Churches around Moscow are urging Christians to pray, as twenty-one people are reportedly dead and hundreds more wounded after a horrific accident in the city's metro, where a train derailed during rush hour in one of the world's busiest subways. Currently, over 160 people are hospitalized, including 42 still in intensive care.
The head of the Russian Orthodox Church, Patriarch Kirill, led a prayer to honor the victims, while city hall called for a day of mourning on Wednesday, Yahoo News reports.
Other churches in the area are holding vigils to commemorate the victims and pray for their families.
"This is a horrific tragedy," said Sasha Krowskik, who attended a prayer service.
"We are still reeling from it. Our prayers go up for those affected."
Survivors recall scenes of terror and chaos as the train, which was travelling at 70 kilometers (over 40 miles) an hour, braked abruptly and three carriages derailed and crumpled between Park Pobedy -- the deepest station at 84 meters underground -- and Slavyansky Boulevard.
Moscow deputy mayor Pyotr Biryukov revealed that several people had been trapped in the train, while the authorities said more than 1,000 had been evacuated.
Those rescued call their survival miraculous.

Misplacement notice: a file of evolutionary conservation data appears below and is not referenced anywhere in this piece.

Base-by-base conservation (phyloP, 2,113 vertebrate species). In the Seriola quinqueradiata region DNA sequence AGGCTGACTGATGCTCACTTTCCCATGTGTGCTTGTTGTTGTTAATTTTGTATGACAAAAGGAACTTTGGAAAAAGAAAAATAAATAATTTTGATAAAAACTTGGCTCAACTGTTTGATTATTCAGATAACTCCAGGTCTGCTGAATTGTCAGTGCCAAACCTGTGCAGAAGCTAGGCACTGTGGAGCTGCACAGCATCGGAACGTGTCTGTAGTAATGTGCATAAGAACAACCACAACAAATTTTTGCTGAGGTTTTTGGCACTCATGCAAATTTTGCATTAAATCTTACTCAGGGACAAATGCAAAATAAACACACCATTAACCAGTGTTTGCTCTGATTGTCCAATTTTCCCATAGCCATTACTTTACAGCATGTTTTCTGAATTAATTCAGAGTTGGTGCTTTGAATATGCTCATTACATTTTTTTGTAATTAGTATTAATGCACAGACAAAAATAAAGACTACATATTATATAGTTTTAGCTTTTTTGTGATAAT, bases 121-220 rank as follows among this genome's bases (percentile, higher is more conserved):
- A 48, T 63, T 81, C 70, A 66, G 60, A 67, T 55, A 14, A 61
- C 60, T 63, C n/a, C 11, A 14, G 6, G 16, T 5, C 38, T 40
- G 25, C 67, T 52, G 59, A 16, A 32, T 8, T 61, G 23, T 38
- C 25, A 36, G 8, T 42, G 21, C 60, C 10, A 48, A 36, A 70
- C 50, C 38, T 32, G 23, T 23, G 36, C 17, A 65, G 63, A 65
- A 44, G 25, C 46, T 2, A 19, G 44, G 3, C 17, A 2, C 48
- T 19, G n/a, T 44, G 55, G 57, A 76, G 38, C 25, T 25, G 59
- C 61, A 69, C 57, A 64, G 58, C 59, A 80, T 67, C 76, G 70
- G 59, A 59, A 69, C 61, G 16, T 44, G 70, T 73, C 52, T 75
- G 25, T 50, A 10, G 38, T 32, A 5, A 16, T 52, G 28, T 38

"I thought it was the end," one surviving passenger said as rescue teams continued to work to remove several bodies from the wreckage.
"We were trapped and only got out through a miracle."
President Vladimir Putin, who is on a trip to Brazil, ordered a criminal probe into the tragedy that put a huge strain on the capital city of some 12 million, CNN reports.
The metro, which first opened in 1935 under Stalin, is notorious for being overcrowded and poorly managed. Investigators are reportedly looking at a number of possible causes for the crash including a mechanical flaw in a carriage and a power failure.
"After the most thorough investigation there will be not only dismissals but also criminal cases against those who are responsible for this tragedy," Moscow mayor Sergei Sobyanin said, noting that the metro, which carries nearly 1 million people daily, is not equipped to handle current passenger traffic.
"What happened is one of the most major accidents of recent times."
Rev. Frederick Owens, who works as a Christian missionary in Moscow, says prayers are crucial at this time.
"Only God can heal the brokenhearted-and right now, there are many broken hearted people in this city. Pray for those who are mourning, those who are injured, and those who are traumatized by this terrible event."